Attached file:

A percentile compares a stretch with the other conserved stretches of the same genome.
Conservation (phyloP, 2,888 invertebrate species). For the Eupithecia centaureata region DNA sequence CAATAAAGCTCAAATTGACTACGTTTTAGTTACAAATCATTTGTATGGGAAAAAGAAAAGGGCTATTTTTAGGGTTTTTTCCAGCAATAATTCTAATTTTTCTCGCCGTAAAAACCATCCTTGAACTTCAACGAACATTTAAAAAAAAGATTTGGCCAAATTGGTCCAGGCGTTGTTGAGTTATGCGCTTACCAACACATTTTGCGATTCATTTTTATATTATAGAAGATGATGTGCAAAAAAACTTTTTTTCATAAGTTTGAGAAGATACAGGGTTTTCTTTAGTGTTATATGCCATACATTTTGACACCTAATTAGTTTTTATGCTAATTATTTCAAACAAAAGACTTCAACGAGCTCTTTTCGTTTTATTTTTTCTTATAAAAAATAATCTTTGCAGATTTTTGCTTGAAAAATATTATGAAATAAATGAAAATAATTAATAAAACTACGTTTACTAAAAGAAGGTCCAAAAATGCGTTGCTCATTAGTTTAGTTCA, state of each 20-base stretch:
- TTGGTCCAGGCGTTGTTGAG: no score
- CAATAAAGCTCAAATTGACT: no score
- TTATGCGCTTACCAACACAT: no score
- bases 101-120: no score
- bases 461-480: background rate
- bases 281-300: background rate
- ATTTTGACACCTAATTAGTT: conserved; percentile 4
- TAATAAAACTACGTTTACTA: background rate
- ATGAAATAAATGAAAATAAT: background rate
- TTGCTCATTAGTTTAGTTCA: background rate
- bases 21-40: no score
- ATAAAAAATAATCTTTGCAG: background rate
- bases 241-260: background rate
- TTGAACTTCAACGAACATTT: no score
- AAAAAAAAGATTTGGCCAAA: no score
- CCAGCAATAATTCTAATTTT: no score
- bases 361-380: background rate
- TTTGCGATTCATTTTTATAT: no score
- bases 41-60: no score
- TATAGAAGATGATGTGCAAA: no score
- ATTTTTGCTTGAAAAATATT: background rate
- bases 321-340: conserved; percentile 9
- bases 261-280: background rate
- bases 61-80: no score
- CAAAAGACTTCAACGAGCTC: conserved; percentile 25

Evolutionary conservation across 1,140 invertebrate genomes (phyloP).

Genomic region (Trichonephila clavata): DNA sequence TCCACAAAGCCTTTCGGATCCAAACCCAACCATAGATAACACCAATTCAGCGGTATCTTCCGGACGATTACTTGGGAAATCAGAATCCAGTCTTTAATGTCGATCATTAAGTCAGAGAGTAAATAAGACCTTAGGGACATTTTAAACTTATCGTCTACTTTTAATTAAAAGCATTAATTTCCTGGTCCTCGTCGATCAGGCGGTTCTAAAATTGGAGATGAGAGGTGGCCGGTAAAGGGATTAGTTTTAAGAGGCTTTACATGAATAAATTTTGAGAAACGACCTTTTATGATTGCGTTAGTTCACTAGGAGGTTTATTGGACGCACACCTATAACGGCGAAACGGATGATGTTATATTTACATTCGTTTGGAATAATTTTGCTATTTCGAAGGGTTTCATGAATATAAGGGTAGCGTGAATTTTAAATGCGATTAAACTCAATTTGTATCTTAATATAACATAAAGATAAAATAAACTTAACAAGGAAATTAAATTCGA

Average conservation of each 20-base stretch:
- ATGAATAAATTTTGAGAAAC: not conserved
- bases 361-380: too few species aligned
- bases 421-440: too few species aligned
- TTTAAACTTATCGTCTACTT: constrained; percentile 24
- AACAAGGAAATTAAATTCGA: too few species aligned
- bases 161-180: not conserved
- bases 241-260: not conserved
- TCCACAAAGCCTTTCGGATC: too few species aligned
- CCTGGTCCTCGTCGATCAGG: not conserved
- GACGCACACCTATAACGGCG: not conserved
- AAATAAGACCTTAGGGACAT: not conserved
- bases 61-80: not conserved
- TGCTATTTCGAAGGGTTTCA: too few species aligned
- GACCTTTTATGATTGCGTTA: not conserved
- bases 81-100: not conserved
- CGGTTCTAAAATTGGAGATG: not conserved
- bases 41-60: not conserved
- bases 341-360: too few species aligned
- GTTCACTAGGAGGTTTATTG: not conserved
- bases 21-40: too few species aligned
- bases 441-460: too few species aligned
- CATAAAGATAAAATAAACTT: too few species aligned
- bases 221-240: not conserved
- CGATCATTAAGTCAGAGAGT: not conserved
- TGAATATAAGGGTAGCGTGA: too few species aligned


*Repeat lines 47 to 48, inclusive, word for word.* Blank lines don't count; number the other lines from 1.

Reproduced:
- bases 41-60: not conserved
- bases 341-360: too few species aligned